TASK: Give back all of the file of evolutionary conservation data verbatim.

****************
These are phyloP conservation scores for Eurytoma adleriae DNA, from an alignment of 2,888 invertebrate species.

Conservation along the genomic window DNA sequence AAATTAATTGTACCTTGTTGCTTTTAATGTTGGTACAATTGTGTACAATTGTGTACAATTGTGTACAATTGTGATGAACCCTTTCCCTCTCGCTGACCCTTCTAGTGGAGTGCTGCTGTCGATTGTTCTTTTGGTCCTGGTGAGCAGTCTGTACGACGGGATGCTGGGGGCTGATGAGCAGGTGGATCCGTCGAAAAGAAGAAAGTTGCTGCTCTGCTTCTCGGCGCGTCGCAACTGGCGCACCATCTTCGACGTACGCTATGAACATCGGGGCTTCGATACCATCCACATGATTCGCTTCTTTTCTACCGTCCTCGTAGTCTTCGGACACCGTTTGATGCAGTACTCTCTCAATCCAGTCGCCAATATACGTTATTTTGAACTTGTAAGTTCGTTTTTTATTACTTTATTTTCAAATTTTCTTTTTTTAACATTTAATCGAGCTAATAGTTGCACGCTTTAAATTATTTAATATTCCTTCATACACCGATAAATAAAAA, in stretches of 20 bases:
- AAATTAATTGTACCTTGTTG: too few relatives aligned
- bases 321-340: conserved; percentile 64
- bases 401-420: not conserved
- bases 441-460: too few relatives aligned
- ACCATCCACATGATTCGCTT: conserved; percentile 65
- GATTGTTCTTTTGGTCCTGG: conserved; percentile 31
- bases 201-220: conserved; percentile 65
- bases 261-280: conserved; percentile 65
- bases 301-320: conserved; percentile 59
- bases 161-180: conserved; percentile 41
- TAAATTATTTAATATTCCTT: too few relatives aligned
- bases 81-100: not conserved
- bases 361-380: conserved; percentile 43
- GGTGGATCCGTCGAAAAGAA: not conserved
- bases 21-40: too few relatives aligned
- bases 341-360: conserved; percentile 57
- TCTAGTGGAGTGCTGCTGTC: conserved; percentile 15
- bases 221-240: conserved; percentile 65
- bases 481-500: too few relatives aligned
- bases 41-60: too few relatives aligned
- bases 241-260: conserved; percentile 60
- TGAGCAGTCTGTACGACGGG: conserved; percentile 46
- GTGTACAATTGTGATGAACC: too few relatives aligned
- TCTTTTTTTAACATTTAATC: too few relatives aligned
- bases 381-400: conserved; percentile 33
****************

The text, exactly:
These are phyloP conservation scores for Eurytoma adleriae DNA, from an alignment of 2,888 invertebrate species.

Conservation along the genomic window DNA sequence AAATTAATTGTACCTTGTTGCTTTTAATGTTGGTACAATTGTGTACAATTGTGTACAATTGTGTACAATTGTGATGAACCCTTTCCCTCTCGCTGACCCTTCTAGTGGAGTGCTGCTGTCGATTGTTCTTTTGGTCCTGGTGAGCAGTCTGTACGACGGGATGCTGGGGGCTGATGAGCAGGTGGATCCGTCGAAAAGAAGAAAGTTGCTGCTCTGCTTCTCGGCGCGTCGCAACTGGCGCACCATCTTCGACGTACGCTATGAACATCGGGGCTTCGATACCATCCACATGATTCGCTTCTTTTCTACCGTCCTCGTAGTCTTCGGACACCGTTTGATGCAGTACTCTCTCAATCCAGTCGCCAATATACGTTATTTTGAACTTGTAAGTTCGTTTTTTATTACTTTATTTTCAAATTTTCTTTTTTTAACATTTAATCGAGCTAATAGTTGCACGCTTTAAATTATTTAATATTCCTTCATACACCGATAAATAAAAA, in stretches of 20 bases:
- AAATTAATTGTACCTTGTTG: too few relatives aligned
- bases 321-340: conserved; percentile 64
- bases 401-420: not conserved
- bases 441-460: too few relatives aligned
- ACCATCCACATGATTCGCTT: conserved; percentile 65
- GATTGTTCTTTTGGTCCTGG: conserved; percentile 31
- bases 201-220: conserved; percentile 65
- bases 261-280: conserved; percentile 65
- bases 301-320: conserved; percentile 59
- bases 161-180: conserved; percentile 41
- TAAATTATTTAATATTCCTT: too few relatives aligned
- bases 81-100: not conserved
- bases 361-380: conserved; percentile 43
- GGTGGATCCGTCGAAAAGAA: not conserved
- bases 21-40: too few relatives aligned
- bases 341-360: conserved; percentile 57
- TCTAGTGGAGTGCTGCTGTC: conserved; percentile 15
- bases 221-240: conserved; percentile 65
- bases 481-500: too few relatives aligned
- bases 41-60: too few relatives aligned
- bases 241-260: conserved; percentile 60
- TGAGCAGTCTGTACGACGGG: conserved; percentile 46
- GTGTACAATTGTGATGAACC: too few relatives aligned
- TCTTTTTTTAACATTTAATC: too few relatives aligned
- bases 381-400: conserved; percentile 33